Baby is still jaundiced although the intensity is no longer that dark. He is on supportive treatment.

He will undergo repeat head CT scan as well as chorioretinitis screening one month after the first.

 
 

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Foul: SC SQAOs RH LAW

(photo courtesy of www.pogsinc.org)

(photo courtesy of http://www.pogsinc.org)

UN resident representative described the Philippines as the “worst performer” in Asia as far as achievement of Millenium Development Goals (MDG) are concerned. This, as far as lowering of child mortality, decreasing maternal morbidity and mortality as well as HIV prevention are concerned.

These three are included in the Responsible Parenthood and Reproductive Law that was already signed, implementing rules and regulations signed as well, but put on hold by the “status quo ante order” issued by the Supreme Court on March 19, 2013.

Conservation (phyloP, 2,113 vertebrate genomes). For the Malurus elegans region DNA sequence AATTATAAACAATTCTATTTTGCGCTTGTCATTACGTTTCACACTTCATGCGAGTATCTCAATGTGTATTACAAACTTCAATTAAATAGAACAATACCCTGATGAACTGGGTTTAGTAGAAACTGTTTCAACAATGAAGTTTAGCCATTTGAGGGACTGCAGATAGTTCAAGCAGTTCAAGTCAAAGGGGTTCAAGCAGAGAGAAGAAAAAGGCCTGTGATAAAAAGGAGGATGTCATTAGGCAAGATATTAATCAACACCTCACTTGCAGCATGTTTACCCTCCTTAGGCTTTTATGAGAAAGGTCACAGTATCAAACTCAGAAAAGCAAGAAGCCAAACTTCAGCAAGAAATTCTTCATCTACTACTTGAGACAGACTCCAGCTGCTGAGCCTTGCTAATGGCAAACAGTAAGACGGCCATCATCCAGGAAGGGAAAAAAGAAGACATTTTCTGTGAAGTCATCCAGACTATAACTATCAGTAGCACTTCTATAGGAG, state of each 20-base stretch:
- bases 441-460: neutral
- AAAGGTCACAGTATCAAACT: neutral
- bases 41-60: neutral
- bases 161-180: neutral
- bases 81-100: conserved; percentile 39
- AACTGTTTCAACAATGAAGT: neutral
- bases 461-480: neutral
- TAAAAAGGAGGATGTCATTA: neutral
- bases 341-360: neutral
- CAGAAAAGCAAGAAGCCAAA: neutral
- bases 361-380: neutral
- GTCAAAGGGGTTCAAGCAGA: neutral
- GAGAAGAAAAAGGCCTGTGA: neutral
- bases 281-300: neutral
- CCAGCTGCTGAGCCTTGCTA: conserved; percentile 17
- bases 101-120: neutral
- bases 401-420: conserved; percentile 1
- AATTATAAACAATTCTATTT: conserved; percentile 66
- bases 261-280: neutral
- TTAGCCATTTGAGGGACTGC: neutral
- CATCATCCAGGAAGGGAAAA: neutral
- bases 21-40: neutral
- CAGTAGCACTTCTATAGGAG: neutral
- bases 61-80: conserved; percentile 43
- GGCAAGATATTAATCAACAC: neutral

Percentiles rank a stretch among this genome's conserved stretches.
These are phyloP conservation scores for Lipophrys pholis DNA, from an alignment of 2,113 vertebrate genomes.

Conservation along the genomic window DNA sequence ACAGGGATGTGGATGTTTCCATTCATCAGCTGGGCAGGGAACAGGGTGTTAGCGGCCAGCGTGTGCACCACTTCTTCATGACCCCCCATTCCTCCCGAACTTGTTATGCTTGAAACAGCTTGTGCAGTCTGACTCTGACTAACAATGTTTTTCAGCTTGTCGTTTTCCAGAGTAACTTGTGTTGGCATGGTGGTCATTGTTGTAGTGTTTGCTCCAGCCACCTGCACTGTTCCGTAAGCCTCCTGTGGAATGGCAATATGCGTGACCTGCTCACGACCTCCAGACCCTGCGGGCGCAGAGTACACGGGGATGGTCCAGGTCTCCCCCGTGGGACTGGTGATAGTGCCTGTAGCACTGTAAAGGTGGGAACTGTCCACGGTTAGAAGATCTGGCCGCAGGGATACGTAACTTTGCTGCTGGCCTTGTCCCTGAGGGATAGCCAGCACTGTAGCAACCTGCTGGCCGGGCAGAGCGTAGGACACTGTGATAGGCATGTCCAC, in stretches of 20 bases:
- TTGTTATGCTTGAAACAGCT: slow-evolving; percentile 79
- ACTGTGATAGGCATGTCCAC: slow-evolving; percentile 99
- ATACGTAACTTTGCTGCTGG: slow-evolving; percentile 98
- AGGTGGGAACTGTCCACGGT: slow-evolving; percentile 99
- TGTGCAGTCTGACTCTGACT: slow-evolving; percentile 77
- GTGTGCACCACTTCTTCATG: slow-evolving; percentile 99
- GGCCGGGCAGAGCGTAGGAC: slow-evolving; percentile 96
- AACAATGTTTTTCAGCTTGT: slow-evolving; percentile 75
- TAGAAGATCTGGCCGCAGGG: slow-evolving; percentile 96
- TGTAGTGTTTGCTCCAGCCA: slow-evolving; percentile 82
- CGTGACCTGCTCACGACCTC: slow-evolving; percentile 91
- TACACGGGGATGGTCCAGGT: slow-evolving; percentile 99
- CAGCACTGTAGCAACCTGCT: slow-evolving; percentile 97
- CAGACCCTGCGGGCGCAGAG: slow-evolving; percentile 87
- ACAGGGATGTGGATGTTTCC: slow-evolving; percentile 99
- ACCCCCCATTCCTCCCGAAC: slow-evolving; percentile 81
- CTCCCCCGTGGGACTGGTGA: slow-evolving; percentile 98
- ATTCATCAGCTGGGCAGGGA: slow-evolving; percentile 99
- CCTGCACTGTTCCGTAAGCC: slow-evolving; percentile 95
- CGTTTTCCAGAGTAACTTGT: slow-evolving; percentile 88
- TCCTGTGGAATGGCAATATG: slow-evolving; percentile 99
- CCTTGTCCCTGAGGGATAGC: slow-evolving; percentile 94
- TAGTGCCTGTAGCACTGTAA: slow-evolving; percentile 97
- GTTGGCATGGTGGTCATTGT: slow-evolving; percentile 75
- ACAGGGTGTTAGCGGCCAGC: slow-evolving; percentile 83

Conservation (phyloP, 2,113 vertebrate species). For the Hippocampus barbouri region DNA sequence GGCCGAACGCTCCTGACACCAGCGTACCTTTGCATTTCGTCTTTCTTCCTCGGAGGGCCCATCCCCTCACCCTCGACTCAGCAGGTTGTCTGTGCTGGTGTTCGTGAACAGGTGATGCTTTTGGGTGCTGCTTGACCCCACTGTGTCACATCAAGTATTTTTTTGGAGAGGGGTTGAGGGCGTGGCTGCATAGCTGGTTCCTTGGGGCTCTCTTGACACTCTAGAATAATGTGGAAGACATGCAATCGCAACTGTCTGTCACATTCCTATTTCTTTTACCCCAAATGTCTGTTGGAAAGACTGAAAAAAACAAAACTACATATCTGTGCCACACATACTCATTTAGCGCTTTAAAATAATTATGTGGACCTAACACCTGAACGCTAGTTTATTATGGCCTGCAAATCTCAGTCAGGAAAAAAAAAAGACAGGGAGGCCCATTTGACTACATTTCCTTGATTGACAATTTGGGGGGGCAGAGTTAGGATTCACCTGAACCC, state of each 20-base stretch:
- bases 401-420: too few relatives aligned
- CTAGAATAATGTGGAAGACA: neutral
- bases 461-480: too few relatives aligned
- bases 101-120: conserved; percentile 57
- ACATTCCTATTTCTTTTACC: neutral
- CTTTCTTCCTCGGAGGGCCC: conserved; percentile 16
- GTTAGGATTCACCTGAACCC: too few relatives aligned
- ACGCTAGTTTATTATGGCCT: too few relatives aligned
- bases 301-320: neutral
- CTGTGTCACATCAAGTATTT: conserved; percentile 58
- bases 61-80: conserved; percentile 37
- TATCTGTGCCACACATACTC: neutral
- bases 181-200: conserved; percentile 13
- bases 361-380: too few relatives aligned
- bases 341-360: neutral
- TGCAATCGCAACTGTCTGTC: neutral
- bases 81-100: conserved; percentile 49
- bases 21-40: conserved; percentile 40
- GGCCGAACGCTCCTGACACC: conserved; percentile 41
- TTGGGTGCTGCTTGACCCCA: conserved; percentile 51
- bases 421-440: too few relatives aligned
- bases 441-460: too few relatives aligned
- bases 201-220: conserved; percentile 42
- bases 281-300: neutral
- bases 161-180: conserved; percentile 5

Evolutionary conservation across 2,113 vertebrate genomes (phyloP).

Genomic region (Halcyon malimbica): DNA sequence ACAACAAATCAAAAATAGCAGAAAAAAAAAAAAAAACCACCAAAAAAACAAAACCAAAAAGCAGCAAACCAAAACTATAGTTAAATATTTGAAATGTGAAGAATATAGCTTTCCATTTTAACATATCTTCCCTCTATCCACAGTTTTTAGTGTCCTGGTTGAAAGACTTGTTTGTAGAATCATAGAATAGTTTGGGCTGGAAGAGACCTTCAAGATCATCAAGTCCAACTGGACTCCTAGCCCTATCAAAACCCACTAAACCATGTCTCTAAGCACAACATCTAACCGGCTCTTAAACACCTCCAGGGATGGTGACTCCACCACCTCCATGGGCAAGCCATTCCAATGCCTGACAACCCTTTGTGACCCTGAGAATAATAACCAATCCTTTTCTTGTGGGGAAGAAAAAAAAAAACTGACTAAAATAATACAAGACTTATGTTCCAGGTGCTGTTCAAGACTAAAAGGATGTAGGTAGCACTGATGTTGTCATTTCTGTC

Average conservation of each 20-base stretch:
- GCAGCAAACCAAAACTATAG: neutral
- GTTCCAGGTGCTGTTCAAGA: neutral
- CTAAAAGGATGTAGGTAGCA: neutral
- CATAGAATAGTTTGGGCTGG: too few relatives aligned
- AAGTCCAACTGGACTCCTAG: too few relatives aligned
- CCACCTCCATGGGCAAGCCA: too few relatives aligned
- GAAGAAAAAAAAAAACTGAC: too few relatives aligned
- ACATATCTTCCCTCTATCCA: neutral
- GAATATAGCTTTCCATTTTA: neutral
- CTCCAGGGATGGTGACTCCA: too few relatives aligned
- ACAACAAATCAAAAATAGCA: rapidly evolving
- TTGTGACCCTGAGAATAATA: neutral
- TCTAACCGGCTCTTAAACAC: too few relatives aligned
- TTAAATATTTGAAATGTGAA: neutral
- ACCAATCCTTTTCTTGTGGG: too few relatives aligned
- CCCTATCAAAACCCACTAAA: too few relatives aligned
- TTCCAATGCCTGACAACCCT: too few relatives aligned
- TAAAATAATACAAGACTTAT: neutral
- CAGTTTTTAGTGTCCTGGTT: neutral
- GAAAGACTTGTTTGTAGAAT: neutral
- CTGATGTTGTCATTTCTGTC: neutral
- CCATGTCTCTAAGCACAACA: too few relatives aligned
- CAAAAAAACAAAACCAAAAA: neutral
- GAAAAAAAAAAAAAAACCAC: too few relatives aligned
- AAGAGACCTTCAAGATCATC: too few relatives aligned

This law went through hurdles for about 16 years before being finally passed by the 15th Congress. It aims to empower people by making them a responsible parent. By this, it will allow parents to determine the number of their offspring they can responsibly have – those that they can feed, vaccinate, send to school and be a responsible citizens of the country. This can be achieved through sexuality education, which will be taught while the children are young, and employment of safe and acceptable contraceptive methods, depending on the couple’s choice, heightened HIV education and awareness especially to population at risk.